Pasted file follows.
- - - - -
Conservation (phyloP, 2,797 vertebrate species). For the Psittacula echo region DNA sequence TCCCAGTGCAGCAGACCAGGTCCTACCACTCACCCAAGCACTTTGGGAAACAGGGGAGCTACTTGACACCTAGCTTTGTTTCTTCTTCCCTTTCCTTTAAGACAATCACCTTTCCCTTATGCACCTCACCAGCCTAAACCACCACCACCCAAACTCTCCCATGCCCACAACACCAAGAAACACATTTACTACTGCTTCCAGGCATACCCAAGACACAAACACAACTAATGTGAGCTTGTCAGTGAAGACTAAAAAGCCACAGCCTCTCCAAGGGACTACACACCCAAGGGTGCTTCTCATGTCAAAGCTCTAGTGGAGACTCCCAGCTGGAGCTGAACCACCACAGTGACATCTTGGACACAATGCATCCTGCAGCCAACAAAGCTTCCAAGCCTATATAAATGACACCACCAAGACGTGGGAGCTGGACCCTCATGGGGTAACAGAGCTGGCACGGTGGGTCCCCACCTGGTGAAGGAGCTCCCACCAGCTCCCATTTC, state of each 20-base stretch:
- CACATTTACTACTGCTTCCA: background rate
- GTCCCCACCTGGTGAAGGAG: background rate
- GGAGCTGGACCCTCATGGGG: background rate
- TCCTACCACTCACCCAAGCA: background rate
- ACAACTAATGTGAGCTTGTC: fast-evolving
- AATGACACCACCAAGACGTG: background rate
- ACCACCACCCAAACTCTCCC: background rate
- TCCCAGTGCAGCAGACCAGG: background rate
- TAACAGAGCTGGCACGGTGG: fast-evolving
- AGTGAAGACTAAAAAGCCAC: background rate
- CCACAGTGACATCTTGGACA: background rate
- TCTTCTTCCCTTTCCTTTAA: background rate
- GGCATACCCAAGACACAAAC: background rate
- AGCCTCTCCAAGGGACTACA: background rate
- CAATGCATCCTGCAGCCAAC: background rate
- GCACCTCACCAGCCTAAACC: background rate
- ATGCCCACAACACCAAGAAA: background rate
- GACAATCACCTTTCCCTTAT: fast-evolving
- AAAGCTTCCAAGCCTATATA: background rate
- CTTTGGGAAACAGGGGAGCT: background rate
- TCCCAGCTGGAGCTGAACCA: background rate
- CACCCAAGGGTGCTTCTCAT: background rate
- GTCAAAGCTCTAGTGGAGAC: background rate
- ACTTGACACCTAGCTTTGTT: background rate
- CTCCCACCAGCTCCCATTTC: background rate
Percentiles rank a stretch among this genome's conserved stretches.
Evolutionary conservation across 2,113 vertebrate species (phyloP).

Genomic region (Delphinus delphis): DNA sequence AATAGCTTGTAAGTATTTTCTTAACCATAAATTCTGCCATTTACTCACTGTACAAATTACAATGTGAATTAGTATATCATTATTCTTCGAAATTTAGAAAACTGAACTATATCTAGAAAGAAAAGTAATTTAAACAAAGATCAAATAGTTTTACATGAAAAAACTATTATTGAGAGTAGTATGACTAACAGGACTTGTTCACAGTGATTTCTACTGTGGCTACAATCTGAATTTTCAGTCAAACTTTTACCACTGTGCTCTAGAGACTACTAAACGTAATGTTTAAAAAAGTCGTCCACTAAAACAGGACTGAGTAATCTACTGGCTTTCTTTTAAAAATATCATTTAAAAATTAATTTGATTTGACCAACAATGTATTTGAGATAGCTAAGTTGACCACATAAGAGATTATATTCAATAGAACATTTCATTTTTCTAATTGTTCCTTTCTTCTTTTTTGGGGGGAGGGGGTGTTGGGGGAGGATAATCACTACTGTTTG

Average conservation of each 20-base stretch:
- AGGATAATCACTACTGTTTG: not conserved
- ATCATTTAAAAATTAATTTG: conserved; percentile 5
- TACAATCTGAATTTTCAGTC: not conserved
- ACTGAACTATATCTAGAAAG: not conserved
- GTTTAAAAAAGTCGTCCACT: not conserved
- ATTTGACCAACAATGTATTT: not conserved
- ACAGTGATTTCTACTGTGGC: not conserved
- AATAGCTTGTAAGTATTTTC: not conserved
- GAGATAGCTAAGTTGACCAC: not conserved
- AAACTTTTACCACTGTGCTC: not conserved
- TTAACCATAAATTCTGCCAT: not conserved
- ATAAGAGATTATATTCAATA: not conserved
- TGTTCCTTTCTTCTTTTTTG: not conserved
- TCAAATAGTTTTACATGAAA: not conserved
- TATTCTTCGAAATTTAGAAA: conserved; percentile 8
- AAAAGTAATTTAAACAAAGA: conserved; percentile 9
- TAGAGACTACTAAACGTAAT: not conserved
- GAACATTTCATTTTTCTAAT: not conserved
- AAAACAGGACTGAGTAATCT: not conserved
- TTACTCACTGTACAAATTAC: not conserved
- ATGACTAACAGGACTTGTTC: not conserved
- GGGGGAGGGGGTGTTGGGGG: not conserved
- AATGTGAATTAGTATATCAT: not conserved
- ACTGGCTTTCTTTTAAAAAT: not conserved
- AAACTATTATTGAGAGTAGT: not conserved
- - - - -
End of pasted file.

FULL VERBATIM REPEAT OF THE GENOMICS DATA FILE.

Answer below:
Conservation (phyloP, 2,797 vertebrate species). For the Psittacula echo region DNA sequence TCCCAGTGCAGCAGACCAGGTCCTACCACTCACCCAAGCACTTTGGGAAACAGGGGAGCTACTTGACACCTAGCTTTGTTTCTTCTTCCCTTTCCTTTAAGACAATCACCTTTCCCTTATGCACCTCACCAGCCTAAACCACCACCACCCAAACTCTCCCATGCCCACAACACCAAGAAACACATTTACTACTGCTTCCAGGCATACCCAAGACACAAACACAACTAATGTGAGCTTGTCAGTGAAGACTAAAAAGCCACAGCCTCTCCAAGGGACTACACACCCAAGGGTGCTTCTCATGTCAAAGCTCTAGTGGAGACTCCCAGCTGGAGCTGAACCACCACAGTGACATCTTGGACACAATGCATCCTGCAGCCAACAAAGCTTCCAAGCCTATATAAATGACACCACCAAGACGTGGGAGCTGGACCCTCATGGGGTAACAGAGCTGGCACGGTGGGTCCCCACCTGGTGAAGGAGCTCCCACCAGCTCCCATTTC, state of each 20-base stretch:
- CACATTTACTACTGCTTCCA: background rate
- GTCCCCACCTGGTGAAGGAG: background rate
- GGAGCTGGACCCTCATGGGG: background rate
- TCCTACCACTCACCCAAGCA: background rate
- ACAACTAATGTGAGCTTGTC: fast-evolving
- AATGACACCACCAAGACGTG: background rate
- ACCACCACCCAAACTCTCCC: background rate
- TCCCAGTGCAGCAGACCAGG: background rate
- TAACAGAGCTGGCACGGTGG: fast-evolving
- AGTGAAGACTAAAAAGCCAC: background rate
- CCACAGTGACATCTTGGACA: background rate
- TCTTCTTCCCTTTCCTTTAA: background rate
- GGCATACCCAAGACACAAAC: background rate
- AGCCTCTCCAAGGGACTACA: background rate
- CAATGCATCCTGCAGCCAAC: background rate
- GCACCTCACCAGCCTAAACC: background rate
- ATGCCCACAACACCAAGAAA: background rate
- GACAATCACCTTTCCCTTAT: fast-evolving
- AAAGCTTCCAAGCCTATATA: background rate
- CTTTGGGAAACAGGGGAGCT: background rate
- TCCCAGCTGGAGCTGAACCA: background rate
- CACCCAAGGGTGCTTCTCAT: background rate
- GTCAAAGCTCTAGTGGAGAC: background rate
- ACTTGACACCTAGCTTTGTT: background rate
- CTCCCACCAGCTCCCATTTC: background rate
Percentiles rank a stretch among this genome's conserved stretches.
Evolutionary conservation across 2,113 vertebrate species (phyloP).

Genomic region (Delphinus delphis): DNA sequence AATAGCTTGTAAGTATTTTCTTAACCATAAATTCTGCCATTTACTCACTGTACAAATTACAATGTGAATTAGTATATCATTATTCTTCGAAATTTAGAAAACTGAACTATATCTAGAAAGAAAAGTAATTTAAACAAAGATCAAATAGTTTTACATGAAAAAACTATTATTGAGAGTAGTATGACTAACAGGACTTGTTCACAGTGATTTCTACTGTGGCTACAATCTGAATTTTCAGTCAAACTTTTACCACTGTGCTCTAGAGACTACTAAACGTAATGTTTAAAAAAGTCGTCCACTAAAACAGGACTGAGTAATCTACTGGCTTTCTTTTAAAAATATCATTTAAAAATTAATTTGATTTGACCAACAATGTATTTGAGATAGCTAAGTTGACCACATAAGAGATTATATTCAATAGAACATTTCATTTTTCTAATTGTTCCTTTCTTCTTTTTTGGGGGGAGGGGGTGTTGGGGGAGGATAATCACTACTGTTTG

Average conservation of each 20-base stretch:
- AGGATAATCACTACTGTTTG: not conserved
- ATCATTTAAAAATTAATTTG: conserved; percentile 5
- TACAATCTGAATTTTCAGTC: not conserved
- ACTGAACTATATCTAGAAAG: not conserved
- GTTTAAAAAAGTCGTCCACT: not conserved
- ATTTGACCAACAATGTATTT: not conserved
- ACAGTGATTTCTACTGTGGC: not conserved
- AATAGCTTGTAAGTATTTTC: not conserved
- GAGATAGCTAAGTTGACCAC: not conserved
- AAACTTTTACCACTGTGCTC: not conserved
- TTAACCATAAATTCTGCCAT: not conserved
- ATAAGAGATTATATTCAATA: not conserved
- TGTTCCTTTCTTCTTTTTTG: not conserved
- TCAAATAGTTTTACATGAAA: not conserved
- TATTCTTCGAAATTTAGAAA: conserved; percentile 8
- AAAAGTAATTTAAACAAAGA: conserved; percentile 9
- TAGAGACTACTAAACGTAAT: not conserved
- GAACATTTCATTTTTCTAAT: not conserved
- AAAACAGGACTGAGTAATCT: not conserved
- TTACTCACTGTACAAATTAC: not conserved
- ATGACTAACAGGACTTGTTC: not conserved
- GGGGGAGGGGGTGTTGGGGG: not conserved
- AATGTGAATTAGTATATCAT: not conserved
- ACTGGCTTTCTTTTAAAAAT: not conserved
- AAACTATTATTGAGAGTAGT: not conserved